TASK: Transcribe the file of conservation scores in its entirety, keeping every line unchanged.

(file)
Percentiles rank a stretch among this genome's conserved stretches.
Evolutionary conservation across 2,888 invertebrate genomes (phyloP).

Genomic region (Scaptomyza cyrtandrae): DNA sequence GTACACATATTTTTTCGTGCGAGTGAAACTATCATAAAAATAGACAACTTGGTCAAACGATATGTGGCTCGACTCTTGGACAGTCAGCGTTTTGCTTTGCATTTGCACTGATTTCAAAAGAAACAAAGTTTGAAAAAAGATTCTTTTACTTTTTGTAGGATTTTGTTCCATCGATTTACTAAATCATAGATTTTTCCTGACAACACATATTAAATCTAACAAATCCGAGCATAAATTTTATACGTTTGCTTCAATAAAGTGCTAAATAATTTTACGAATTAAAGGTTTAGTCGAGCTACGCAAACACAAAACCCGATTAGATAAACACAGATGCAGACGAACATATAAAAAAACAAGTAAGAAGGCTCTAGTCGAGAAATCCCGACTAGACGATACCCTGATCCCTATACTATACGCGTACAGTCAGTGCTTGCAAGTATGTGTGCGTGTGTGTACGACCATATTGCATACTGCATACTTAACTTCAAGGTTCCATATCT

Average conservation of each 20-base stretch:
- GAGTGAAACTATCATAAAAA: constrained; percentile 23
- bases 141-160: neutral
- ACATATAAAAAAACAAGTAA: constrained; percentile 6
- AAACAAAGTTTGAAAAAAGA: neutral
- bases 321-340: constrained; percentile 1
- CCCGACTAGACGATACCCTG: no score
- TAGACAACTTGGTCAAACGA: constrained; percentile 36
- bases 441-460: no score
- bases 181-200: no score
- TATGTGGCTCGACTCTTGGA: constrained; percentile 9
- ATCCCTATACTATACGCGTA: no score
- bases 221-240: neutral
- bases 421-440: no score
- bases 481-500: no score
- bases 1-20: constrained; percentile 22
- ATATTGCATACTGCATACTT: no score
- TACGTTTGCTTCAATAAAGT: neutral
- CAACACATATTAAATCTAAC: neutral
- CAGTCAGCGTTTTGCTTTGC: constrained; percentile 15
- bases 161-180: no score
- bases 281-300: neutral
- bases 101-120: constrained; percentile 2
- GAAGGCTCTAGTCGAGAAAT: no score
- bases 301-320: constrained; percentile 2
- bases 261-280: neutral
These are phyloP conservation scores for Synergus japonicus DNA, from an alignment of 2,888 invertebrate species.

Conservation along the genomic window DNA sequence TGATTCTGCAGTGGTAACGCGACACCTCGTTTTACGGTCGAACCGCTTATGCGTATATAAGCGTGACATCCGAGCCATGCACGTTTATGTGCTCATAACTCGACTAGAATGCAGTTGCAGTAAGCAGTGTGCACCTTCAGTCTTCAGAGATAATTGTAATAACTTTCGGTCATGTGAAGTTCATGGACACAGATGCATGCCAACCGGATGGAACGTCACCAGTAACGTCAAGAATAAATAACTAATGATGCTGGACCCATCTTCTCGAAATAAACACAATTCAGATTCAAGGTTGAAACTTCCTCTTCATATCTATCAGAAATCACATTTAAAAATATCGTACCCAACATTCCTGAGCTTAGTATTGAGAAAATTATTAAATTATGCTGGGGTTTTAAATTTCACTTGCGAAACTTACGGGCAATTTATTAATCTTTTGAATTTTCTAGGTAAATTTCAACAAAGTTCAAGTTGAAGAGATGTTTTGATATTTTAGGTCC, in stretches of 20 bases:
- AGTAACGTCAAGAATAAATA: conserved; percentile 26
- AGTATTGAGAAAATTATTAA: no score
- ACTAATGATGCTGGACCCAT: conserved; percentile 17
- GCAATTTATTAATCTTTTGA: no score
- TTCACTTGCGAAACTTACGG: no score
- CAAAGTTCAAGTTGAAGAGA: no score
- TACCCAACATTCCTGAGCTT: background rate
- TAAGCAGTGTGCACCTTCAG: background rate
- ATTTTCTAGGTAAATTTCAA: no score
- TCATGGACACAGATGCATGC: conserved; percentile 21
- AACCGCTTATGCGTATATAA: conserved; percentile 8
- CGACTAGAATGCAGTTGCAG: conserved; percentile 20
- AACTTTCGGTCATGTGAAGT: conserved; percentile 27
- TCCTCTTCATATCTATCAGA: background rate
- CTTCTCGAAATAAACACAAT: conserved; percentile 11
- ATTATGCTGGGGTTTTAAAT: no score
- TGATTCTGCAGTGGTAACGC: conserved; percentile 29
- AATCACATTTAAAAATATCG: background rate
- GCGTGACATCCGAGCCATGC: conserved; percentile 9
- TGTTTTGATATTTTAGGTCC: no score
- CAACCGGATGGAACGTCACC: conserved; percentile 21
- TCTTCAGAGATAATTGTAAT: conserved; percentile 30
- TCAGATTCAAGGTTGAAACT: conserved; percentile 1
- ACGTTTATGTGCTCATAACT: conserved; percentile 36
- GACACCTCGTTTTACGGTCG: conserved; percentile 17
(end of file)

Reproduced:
Percentiles rank a stretch among this genome's conserved stretches.
Evolutionary conservation across 2,888 invertebrate genomes (phyloP).

Genomic region (Scaptomyza cyrtandrae): DNA sequence GTACACATATTTTTTCGTGCGAGTGAAACTATCATAAAAATAGACAACTTGGTCAAACGATATGTGGCTCGACTCTTGGACAGTCAGCGTTTTGCTTTGCATTTGCACTGATTTCAAAAGAAACAAAGTTTGAAAAAAGATTCTTTTACTTTTTGTAGGATTTTGTTCCATCGATTTACTAAATCATAGATTTTTCCTGACAACACATATTAAATCTAACAAATCCGAGCATAAATTTTATACGTTTGCTTCAATAAAGTGCTAAATAATTTTACGAATTAAAGGTTTAGTCGAGCTACGCAAACACAAAACCCGATTAGATAAACACAGATGCAGACGAACATATAAAAAAACAAGTAAGAAGGCTCTAGTCGAGAAATCCCGACTAGACGATACCCTGATCCCTATACTATACGCGTACAGTCAGTGCTTGCAAGTATGTGTGCGTGTGTGTACGACCATATTGCATACTGCATACTTAACTTCAAGGTTCCATATCT

Average conservation of each 20-base stretch:
- GAGTGAAACTATCATAAAAA: constrained; percentile 23
- bases 141-160: neutral
- ACATATAAAAAAACAAGTAA: constrained; percentile 6
- AAACAAAGTTTGAAAAAAGA: neutral
- bases 321-340: constrained; percentile 1
- CCCGACTAGACGATACCCTG: no score
- TAGACAACTTGGTCAAACGA: constrained; percentile 36
- bases 441-460: no score
- bases 181-200: no score
- TATGTGGCTCGACTCTTGGA: constrained; percentile 9
- ATCCCTATACTATACGCGTA: no score
- bases 221-240: neutral
- bases 421-440: no score
- bases 481-500: no score
- bases 1-20: constrained; percentile 22
- ATATTGCATACTGCATACTT: no score
- TACGTTTGCTTCAATAAAGT: neutral
- CAACACATATTAAATCTAAC: neutral
- CAGTCAGCGTTTTGCTTTGC: constrained; percentile 15
- bases 161-180: no score
- bases 281-300: neutral
- bases 101-120: constrained; percentile 2
- GAAGGCTCTAGTCGAGAAAT: no score
- bases 301-320: constrained; percentile 2
- bases 261-280: neutral
These are phyloP conservation scores for Synergus japonicus DNA, from an alignment of 2,888 invertebrate species.

Conservation along the genomic window DNA sequence TGATTCTGCAGTGGTAACGCGACACCTCGTTTTACGGTCGAACCGCTTATGCGTATATAAGCGTGACATCCGAGCCATGCACGTTTATGTGCTCATAACTCGACTAGAATGCAGTTGCAGTAAGCAGTGTGCACCTTCAGTCTTCAGAGATAATTGTAATAACTTTCGGTCATGTGAAGTTCATGGACACAGATGCATGCCAACCGGATGGAACGTCACCAGTAACGTCAAGAATAAATAACTAATGATGCTGGACCCATCTTCTCGAAATAAACACAATTCAGATTCAAGGTTGAAACTTCCTCTTCATATCTATCAGAAATCACATTTAAAAATATCGTACCCAACATTCCTGAGCTTAGTATTGAGAAAATTATTAAATTATGCTGGGGTTTTAAATTTCACTTGCGAAACTTACGGGCAATTTATTAATCTTTTGAATTTTCTAGGTAAATTTCAACAAAGTTCAAGTTGAAGAGATGTTTTGATATTTTAGGTCC, in stretches of 20 bases:
- AGTAACGTCAAGAATAAATA: conserved; percentile 26
- AGTATTGAGAAAATTATTAA: no score
- ACTAATGATGCTGGACCCAT: conserved; percentile 17
- GCAATTTATTAATCTTTTGA: no score
- TTCACTTGCGAAACTTACGG: no score
- CAAAGTTCAAGTTGAAGAGA: no score
- TACCCAACATTCCTGAGCTT: background rate
- TAAGCAGTGTGCACCTTCAG: background rate
- ATTTTCTAGGTAAATTTCAA: no score
- TCATGGACACAGATGCATGC: conserved; percentile 21
- AACCGCTTATGCGTATATAA: conserved; percentile 8
- CGACTAGAATGCAGTTGCAG: conserved; percentile 20
- AACTTTCGGTCATGTGAAGT: conserved; percentile 27
- TCCTCTTCATATCTATCAGA: background rate
- CTTCTCGAAATAAACACAAT: conserved; percentile 11
- ATTATGCTGGGGTTTTAAAT: no score
- TGATTCTGCAGTGGTAACGC: conserved; percentile 29
- AATCACATTTAAAAATATCG: background rate
- GCGTGACATCCGAGCCATGC: conserved; percentile 9
- TGTTTTGATATTTTAGGTCC: no score
- CAACCGGATGGAACGTCACC: conserved; percentile 21
- TCTTCAGAGATAATTGTAAT: conserved; percentile 30
- TCAGATTCAAGGTTGAAACT: conserved; percentile 1
- ACGTTTATGTGCTCATAACT: conserved; percentile 36
- GACACCTCGTTTTACGGTCG: conserved; percentile 17